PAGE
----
I'd like to migrate my blog from livejournal to WordPress. But I want three levels of privacy: "posts only I can see", "posts everybody can see", and "posts only a set of users that I choose can see". Is this possible? If so, how much time/effort/money would it take to set up?
Ah, livejournal. The 'friendster' of blogging platforms. I've kept a blog there since 2004, and it's now approaching 4,000 posts. If livejournal were a kid, it would now be old enough for college, but the platform's kept working in a perfectly cromulent way, for the most part. But now I'm finally hitting the limits of this doddering old platform. Its archiving app hasn't been updated for a couple of years, and doesn't seem to work on anything newer than Windows 7. Nobody is willing to sign up for livejournal any more (not even to make an identity account), so I can't use its privacy features to make lj posts that only my friends can see. RSS readers don't seem to play nice with lj feeds, ignoring new locked posts. So I'd like to migrate the content to something new and generally well-supported.
As far as I can tell, the current de rigueur blogging platform is WordPress. WordPress seems to be supported by lots of blogging client apps. I'm assuming there are good solutions for backup/archiving a WordPress site, and there are reasonable tools for searching all of my blogposts (including private ones). And it also has an automated feature for importing livejournal posts, so theoretically I can push all 4,000-odd posts to a new blog without lifting a finger. (Plus, hey, it would be handy for my career if I could learn, and demonstrate, basic familiarity with WordPress.)
Right now, when I put up a private post, I actually post it to livejournal (as a locked post) *and* to WordPress (behind a password). Then I post to facebook with the WordPress link and the password, and my friends can now see the post. But if my friends want to see my *old* private posts -- say, catching up on my last few weeks of weekly updates -- then they're out of luck (unless they want to sign up for a livejournal account, which is really not that difficult at all). And honestly, entering different passwords all the time is probably already a hassle for most people to do -- and hell, it's a slight hassle for me to set up in the first place.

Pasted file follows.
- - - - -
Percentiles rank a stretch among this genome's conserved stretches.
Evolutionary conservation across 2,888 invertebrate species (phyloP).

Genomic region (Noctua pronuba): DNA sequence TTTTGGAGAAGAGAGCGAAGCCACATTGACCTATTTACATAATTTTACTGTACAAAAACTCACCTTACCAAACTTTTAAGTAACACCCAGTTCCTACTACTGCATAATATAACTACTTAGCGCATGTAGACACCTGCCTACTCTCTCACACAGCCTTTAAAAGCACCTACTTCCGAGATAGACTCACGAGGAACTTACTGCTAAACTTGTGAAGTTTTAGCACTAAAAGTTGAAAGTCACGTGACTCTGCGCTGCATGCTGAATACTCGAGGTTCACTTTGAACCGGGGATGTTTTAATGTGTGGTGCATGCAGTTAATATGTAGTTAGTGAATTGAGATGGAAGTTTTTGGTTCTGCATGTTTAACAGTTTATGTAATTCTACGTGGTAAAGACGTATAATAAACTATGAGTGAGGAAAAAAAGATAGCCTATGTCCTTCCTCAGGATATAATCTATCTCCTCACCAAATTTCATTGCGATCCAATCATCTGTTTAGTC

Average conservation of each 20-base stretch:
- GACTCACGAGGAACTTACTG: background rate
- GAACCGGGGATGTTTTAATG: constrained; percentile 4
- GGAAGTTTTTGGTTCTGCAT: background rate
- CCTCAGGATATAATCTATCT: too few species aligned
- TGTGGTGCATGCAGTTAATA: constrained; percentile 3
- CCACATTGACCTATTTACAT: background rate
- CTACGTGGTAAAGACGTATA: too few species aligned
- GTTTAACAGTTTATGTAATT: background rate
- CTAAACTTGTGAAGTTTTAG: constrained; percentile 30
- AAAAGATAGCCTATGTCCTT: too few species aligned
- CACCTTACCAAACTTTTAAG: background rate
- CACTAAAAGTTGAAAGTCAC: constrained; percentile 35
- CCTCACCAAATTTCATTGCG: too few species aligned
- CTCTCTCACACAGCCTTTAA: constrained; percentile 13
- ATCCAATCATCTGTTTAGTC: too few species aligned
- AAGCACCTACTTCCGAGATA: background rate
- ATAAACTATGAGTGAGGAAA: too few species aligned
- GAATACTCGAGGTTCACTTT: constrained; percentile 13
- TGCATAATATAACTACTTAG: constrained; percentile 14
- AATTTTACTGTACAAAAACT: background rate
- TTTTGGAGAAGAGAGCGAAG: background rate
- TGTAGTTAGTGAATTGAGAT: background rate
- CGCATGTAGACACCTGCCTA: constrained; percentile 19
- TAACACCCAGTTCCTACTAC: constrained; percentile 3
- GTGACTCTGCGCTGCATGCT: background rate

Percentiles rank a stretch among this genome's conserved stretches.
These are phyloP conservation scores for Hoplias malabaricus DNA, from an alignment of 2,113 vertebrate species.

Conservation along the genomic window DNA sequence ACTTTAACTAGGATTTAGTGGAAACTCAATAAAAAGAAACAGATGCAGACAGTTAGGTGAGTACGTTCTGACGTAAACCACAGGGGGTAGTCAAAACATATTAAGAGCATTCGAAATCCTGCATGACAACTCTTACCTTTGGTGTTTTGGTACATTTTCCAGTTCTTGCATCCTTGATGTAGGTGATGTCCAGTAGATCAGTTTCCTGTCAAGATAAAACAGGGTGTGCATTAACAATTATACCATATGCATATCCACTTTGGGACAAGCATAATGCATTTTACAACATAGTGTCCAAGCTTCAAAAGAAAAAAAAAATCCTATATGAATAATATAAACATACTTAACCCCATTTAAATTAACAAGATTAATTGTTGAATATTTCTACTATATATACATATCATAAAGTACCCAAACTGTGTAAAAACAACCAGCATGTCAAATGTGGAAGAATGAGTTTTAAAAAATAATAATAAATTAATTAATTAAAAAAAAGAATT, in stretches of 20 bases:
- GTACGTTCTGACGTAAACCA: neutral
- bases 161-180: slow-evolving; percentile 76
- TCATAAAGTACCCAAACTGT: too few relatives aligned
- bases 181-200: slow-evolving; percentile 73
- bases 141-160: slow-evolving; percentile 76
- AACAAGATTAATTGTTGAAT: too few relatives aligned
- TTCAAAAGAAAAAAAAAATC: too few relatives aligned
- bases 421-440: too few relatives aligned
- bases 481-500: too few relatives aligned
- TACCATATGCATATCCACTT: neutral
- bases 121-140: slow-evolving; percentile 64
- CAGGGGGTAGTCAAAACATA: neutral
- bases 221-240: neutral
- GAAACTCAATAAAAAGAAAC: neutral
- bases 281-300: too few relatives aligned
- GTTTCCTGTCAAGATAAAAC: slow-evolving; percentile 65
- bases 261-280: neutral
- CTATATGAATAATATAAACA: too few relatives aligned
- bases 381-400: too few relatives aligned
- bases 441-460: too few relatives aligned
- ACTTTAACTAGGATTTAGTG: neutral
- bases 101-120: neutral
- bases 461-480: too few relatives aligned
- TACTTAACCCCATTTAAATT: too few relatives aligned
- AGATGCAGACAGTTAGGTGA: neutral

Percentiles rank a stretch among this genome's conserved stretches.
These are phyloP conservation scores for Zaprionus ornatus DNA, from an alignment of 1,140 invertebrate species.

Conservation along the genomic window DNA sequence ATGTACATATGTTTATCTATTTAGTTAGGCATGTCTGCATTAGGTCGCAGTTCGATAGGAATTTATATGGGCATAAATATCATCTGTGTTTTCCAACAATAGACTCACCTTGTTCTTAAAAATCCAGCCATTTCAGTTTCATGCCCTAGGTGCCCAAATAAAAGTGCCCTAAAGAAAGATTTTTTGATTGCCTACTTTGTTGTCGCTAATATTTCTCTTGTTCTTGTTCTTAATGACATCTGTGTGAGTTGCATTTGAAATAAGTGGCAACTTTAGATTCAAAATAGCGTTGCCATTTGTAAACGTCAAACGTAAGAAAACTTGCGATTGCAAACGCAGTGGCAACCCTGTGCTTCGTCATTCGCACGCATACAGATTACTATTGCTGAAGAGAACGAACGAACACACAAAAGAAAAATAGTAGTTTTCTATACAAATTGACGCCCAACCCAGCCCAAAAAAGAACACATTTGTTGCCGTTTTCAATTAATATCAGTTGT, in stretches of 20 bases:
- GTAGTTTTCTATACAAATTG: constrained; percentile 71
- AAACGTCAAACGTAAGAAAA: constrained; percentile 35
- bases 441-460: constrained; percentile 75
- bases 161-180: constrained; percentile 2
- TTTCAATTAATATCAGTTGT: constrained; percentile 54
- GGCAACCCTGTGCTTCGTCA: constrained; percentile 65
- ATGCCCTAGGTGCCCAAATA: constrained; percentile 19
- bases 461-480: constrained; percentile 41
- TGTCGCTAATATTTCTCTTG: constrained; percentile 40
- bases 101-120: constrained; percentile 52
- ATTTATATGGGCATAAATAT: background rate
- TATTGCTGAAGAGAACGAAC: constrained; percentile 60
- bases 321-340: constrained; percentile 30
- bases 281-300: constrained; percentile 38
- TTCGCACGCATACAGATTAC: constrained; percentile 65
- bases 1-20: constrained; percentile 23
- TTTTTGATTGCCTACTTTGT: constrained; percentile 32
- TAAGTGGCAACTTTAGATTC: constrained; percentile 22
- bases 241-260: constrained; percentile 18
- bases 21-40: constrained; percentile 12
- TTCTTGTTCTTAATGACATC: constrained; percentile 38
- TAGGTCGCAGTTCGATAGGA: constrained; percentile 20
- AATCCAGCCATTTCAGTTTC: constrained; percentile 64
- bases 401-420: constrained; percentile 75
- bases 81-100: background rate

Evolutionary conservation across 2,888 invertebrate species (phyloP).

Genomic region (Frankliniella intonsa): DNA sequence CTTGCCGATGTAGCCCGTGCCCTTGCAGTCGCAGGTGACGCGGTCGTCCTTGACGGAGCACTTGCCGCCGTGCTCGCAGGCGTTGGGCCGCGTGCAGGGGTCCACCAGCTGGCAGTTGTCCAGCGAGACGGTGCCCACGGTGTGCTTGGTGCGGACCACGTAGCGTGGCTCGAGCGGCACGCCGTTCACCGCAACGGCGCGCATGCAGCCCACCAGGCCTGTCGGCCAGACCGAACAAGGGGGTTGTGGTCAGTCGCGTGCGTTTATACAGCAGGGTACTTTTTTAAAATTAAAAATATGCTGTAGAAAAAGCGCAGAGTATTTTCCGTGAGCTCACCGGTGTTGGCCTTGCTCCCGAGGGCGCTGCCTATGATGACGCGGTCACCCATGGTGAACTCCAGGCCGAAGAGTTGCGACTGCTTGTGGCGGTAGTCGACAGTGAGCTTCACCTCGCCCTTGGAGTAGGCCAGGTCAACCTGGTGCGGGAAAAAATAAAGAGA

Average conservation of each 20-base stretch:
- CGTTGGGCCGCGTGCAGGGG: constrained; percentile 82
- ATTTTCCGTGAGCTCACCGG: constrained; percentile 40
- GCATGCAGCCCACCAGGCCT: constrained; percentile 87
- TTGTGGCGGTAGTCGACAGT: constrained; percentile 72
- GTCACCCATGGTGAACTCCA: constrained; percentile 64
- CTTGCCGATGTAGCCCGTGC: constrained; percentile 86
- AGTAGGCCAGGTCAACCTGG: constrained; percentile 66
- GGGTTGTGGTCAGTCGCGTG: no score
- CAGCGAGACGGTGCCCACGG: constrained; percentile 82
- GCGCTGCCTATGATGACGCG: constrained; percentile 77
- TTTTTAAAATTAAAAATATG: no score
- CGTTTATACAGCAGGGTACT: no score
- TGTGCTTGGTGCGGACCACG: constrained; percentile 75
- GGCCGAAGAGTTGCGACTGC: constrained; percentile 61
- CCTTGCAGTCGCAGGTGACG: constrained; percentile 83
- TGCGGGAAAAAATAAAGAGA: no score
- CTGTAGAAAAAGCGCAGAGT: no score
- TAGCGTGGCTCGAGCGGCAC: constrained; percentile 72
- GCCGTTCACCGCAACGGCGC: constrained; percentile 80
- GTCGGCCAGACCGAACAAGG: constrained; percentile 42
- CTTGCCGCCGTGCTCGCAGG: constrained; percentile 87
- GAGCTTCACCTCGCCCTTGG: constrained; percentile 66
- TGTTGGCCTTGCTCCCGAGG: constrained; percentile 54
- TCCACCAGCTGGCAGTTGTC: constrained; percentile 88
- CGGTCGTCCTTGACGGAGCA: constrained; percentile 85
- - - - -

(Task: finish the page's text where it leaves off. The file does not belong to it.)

So if I migrate to WordPress, it handily solves one problem: I don't have to double-post any more. But it would be ideal if I didn't have to use all these annoying passwords, either. Unfortuantely, WordPress only has three native levels of posts: "posts only I can see", "posts everybody can see", and "posts behind a password". What I want is to say "these are posts that *this particular set of WordPress users* can see". Ideally, somebody could log into my blog once, or into WordPress once, and be set for viewing all my private posts for a while.
Surely there's some way to do this with WordPress. There is a privacy plugin for WordPress, but it hasn't been updated in over two years. There's a more-frequently-updated plugin, but it only does site-wide security. This "social privacy" plugin seems to provide the full functionality that I need -- maybe I should go with that?
But, if I'm going to add a custom plugin to my blog, this means I can't use a free WordPress blog. So now I'm either paying for WordPress hosting somewhere, or paying for my own hosting and then maintaining my own WordPress site on that. I'm not sure how much the costs compare on those, or how much of a hassle maintaining a WordPress site is, or how difficult it is to get a WordPress host to let me use the plugins I want.
And as far as ease of accessing my blog goes, I don't know if this really solves any problems. Many facebook users can't even be bothered to click a link to a blog, let alone set up an account there. And frankly, if nobody's been willing to set up a livejournal account so that they can easily access my writing, I doubt they'll set up a WordPress account to do the same.
But in the end, it would feel good, psychologically, to move away from the ghost town that is livejournal, and to move over to something actively maintained. To that end, I guess I have these questions for any WordPress mavens out there:
Mood: contemplative · Music: none